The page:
Foursquare, the app known for letting users check into places, no longer lets users check into places -- yes, you read that right.
The New York City startup released a major revision to its app Wednesday that does not include the check-in feature. Instead, the revamped app is designed to help users discover new places to visit according to their individual tastes.
The new Foursquare gives users "personalized local search" results by learning their preferences. When searching for nearby places, results will be based on their tastes and the tastes of friends.
"If you love vintage clothing, it should tell you that there is a hidden gem nearby. If you’re in a new city, it should tell you that your friend Katy highly recommends this hole-in-the-wall restaurant downtown," Foursquare said in a blog.
Fittingly, Foursquare's logo is no longer a checkmark. Instead, the 5-year-old company now boasts a pink and white uppercase "F" stylized to look like both a map pin and a superhero emblem.
"We’ve always thought of Foursquare as giving you superpowers to explore your city, and our new logo reflects that vision," Foursquare said.
After launching in 2009, Foursquare was one of the most popular social networks, but after others added similar check-in features (notably Facebook in 2010), the startup struggled to remain relevant and lost many users.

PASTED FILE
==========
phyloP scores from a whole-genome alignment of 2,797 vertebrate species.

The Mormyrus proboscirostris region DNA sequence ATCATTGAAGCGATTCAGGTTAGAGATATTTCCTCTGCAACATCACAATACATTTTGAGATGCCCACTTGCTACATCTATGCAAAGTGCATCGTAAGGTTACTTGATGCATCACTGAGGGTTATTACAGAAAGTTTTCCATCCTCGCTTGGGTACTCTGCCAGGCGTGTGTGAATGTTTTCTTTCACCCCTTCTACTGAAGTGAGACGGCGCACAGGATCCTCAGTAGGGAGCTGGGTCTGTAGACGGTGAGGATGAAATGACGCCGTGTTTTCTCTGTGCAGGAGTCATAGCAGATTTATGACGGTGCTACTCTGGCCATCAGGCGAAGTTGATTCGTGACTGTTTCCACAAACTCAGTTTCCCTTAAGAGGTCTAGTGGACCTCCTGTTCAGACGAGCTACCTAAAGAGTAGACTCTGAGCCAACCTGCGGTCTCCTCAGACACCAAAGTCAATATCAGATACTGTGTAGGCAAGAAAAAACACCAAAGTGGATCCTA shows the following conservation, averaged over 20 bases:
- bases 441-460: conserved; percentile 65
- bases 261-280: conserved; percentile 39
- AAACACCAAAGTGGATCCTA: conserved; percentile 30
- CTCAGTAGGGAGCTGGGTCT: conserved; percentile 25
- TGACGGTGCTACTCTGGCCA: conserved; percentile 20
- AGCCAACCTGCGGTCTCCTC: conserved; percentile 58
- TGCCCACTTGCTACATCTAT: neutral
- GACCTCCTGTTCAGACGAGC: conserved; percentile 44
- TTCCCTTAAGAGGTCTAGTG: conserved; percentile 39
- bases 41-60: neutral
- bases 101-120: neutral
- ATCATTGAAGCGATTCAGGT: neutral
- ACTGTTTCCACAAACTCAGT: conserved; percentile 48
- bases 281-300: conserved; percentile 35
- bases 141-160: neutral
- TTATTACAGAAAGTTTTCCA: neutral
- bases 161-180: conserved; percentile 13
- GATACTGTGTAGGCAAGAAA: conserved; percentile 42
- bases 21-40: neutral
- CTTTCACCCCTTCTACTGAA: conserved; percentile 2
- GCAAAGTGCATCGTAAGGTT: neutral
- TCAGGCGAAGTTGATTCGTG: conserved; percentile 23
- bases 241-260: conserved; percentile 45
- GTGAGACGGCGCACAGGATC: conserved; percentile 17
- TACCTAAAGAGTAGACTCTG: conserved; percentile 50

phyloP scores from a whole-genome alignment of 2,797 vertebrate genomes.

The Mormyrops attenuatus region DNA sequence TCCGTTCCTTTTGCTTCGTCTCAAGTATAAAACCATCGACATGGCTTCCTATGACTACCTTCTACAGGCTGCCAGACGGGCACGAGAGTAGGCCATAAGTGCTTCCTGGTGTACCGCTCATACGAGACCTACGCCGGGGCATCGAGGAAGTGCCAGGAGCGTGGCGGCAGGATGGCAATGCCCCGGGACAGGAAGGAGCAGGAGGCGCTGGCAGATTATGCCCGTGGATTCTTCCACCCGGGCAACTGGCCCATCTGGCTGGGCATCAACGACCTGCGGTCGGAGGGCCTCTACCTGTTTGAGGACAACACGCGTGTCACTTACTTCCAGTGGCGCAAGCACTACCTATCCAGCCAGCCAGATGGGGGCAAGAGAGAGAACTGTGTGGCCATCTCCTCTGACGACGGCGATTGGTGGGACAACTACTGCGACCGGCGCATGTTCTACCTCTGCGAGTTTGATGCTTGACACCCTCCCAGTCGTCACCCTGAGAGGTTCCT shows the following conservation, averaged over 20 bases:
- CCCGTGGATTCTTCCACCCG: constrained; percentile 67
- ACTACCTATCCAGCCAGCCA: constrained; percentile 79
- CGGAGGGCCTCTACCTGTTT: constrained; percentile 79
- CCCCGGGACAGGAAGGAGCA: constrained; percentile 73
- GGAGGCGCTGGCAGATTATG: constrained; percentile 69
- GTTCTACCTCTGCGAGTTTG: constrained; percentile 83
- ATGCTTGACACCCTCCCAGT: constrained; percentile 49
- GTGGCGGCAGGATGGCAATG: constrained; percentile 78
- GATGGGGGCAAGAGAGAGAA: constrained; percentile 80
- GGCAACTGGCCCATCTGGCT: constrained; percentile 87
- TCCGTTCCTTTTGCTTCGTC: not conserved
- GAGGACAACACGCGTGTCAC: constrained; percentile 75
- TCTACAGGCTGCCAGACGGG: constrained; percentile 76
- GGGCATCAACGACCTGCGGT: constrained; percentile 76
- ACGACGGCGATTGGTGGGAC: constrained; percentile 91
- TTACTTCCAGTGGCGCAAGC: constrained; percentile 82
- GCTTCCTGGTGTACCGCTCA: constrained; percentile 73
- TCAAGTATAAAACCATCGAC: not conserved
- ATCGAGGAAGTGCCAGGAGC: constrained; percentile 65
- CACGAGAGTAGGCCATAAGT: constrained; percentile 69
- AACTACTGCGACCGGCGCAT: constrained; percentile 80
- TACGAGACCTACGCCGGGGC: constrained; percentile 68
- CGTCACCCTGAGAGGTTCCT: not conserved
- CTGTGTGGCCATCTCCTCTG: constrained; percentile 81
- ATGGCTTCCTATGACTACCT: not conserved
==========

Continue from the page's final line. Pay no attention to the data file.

The company is hoping 2014 is its comeback year. Since December, it has raised $50 million, which has been used for the development of the revamped Foursquare app and Swarm, a new app launched in May. Swarm is a geo-location-based social network and has inherited many of the social aspects that have been stripped from the Foursquare app, including check-ins, mayorships and the feed showing what one's friends are up to.
So far, Swarm has experienced high user growth, Foursquare says. "It’s been pretty intense keeping up with the growth (Foursquare didn’t have that many users for a few years), and you guys have sent a ton of feedback," the company said, in a blog detailing some upcoming features for Swarm.
Twitter: @sal19Copyright © 2015, Los Angeles Times